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Lake Minnetonka Zebra Mussel Study

Project Status: 
Current Status: 

(Updated April 2016) The District began closely tracking the population of zebra mussels across Lake Minnetonka in 2011, after zebra mussels were discovered in the lake the year prior. After collecting multiple years of data the district is working to publish several research papers. Preliminary findings were presented at the North American Lake Management Society. The MCWD's intensive study of zebra mussels in Lake Minnetonka will continue. 

Snorkeler in the water looking for zebra mussels
About this project: 

Since zebra mussels were discovered in Lake Minnetonka in 2010, the District began closely monitoring the population of zebra mussels in the lake and their effect on water quality. Lake Minnetonka is a uniquely valuable place to study the effects of zebra mussels because of its variety of water types – rocky bottoms, sandy bottoms, deep areas, shallow areas, bays with clear water and bays with murky water.

Five years into the study, there have been a number of valuable findings. Existing water quality conditions, especially the abundance and type of algae in an area, appear to have a direct impact on whether or not zebra mussels thrive. Zebra mussels appear to struggle to take hold in bays with either very high or very low levels of algae – those with very high levels tend to be dominated by blue-green algae, a poor food source for the mussels, and lakes with very low content simply don't have enough food available. The invasive mussels appear to proliferate in bays with a moderate amount of algae. Changes in water quality have been observed in some bays with abundant zebra mussels.  In some bays, but not all, water clarity has increased, Chlorophyll has decreased and Phosphorus has decreased. This detailed data on how zebra mussels spread in different types of lake conditions will be valuable for predicting the severity of infestations in lakes across the state, and the impacts they may have on water quality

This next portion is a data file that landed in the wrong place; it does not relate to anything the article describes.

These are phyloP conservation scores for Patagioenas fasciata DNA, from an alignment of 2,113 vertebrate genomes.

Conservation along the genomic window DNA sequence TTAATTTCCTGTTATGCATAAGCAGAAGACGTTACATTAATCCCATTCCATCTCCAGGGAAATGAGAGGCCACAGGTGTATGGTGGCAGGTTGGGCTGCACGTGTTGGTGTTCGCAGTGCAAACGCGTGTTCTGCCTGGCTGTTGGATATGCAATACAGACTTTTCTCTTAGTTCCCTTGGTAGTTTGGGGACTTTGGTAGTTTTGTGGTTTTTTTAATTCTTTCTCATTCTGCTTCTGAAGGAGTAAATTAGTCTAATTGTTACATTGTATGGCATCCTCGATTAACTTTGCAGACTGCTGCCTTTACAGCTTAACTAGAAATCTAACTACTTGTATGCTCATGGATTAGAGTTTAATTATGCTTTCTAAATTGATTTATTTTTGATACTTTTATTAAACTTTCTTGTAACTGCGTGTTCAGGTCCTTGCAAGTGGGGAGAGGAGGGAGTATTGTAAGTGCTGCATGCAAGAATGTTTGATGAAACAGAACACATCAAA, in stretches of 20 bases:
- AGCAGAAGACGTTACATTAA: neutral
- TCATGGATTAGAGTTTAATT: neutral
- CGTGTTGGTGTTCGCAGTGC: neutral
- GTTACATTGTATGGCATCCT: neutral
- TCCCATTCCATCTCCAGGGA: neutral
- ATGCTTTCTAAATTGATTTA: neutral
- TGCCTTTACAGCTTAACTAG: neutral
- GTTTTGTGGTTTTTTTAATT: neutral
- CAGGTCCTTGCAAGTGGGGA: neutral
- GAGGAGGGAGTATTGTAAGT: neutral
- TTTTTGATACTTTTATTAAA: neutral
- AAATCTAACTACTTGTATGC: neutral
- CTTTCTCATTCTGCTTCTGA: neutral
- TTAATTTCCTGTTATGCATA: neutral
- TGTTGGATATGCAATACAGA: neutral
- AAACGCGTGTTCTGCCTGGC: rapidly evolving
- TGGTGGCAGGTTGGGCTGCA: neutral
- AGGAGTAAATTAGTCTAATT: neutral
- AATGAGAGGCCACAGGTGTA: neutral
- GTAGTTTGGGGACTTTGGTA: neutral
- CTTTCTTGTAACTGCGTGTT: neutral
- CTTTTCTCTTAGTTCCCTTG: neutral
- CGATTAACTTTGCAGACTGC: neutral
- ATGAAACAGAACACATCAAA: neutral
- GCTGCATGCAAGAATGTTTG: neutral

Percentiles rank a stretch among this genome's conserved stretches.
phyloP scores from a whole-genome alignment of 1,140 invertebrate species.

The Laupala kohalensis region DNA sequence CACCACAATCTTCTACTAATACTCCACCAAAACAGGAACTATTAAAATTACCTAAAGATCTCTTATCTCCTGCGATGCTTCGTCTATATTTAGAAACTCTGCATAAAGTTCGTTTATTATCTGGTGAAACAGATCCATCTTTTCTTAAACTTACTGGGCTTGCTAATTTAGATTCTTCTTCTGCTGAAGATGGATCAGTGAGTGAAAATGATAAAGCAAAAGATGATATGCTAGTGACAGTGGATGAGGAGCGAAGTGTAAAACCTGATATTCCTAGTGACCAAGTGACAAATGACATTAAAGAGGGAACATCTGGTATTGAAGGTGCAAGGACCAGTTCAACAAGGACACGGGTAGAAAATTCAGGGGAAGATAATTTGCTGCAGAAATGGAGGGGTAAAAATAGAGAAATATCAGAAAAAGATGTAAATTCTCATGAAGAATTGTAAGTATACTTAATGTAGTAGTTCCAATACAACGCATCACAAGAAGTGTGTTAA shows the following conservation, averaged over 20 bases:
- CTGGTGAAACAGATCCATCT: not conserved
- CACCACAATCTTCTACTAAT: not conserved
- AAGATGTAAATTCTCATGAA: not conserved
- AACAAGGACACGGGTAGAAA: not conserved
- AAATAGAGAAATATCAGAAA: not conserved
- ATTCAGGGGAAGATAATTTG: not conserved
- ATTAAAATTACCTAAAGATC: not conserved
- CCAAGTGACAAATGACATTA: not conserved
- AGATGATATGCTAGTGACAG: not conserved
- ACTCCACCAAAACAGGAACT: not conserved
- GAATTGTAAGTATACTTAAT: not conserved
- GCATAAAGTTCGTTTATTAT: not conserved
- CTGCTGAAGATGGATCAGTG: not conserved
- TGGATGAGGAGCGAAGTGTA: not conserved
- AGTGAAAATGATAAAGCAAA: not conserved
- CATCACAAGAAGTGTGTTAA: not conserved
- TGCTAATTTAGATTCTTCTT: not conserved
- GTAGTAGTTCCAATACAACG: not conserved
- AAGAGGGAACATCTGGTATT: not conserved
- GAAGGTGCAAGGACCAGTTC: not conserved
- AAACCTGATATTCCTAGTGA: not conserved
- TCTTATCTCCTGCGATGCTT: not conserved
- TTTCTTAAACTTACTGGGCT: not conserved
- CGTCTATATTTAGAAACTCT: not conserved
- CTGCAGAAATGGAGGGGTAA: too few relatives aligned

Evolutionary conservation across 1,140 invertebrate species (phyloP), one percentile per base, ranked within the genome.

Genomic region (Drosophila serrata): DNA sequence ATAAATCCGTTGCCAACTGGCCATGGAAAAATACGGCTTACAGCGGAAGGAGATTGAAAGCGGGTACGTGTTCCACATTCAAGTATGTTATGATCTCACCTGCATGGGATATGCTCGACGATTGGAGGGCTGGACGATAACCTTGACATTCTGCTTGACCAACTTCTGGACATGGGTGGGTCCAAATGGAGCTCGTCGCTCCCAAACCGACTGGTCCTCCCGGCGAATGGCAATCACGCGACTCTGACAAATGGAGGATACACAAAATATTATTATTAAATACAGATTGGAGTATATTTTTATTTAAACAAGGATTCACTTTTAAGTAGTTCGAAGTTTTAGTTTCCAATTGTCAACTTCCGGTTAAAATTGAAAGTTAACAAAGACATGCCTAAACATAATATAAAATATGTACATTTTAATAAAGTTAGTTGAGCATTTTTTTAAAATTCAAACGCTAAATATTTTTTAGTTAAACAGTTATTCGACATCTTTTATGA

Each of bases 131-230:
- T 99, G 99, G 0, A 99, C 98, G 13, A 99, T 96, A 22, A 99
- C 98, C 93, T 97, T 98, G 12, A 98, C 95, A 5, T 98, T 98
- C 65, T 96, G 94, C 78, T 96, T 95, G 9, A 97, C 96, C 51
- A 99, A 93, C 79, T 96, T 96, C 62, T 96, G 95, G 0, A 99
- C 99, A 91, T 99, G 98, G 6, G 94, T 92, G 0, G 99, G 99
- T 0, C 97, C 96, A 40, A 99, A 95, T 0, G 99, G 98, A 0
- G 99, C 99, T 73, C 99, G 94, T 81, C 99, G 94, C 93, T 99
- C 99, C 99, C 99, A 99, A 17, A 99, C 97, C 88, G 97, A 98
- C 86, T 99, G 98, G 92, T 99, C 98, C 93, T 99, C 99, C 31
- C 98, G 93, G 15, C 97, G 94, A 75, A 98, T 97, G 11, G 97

Zebra mussels are causing fast changes in the lake, which often lead to unpredictable effects.  Increased clarity could lead to vegetation growing deeper, production in the lake is changing that could have cascading impacts on fish communities, native mussel populations have been observed to be reduced from zebra mussels suffocating them, and changes in algal communities could eventually result in more blue-green algae blooms.  Many of these changes may not be easily observable, but are all possible long-term impacts of zebra mussels.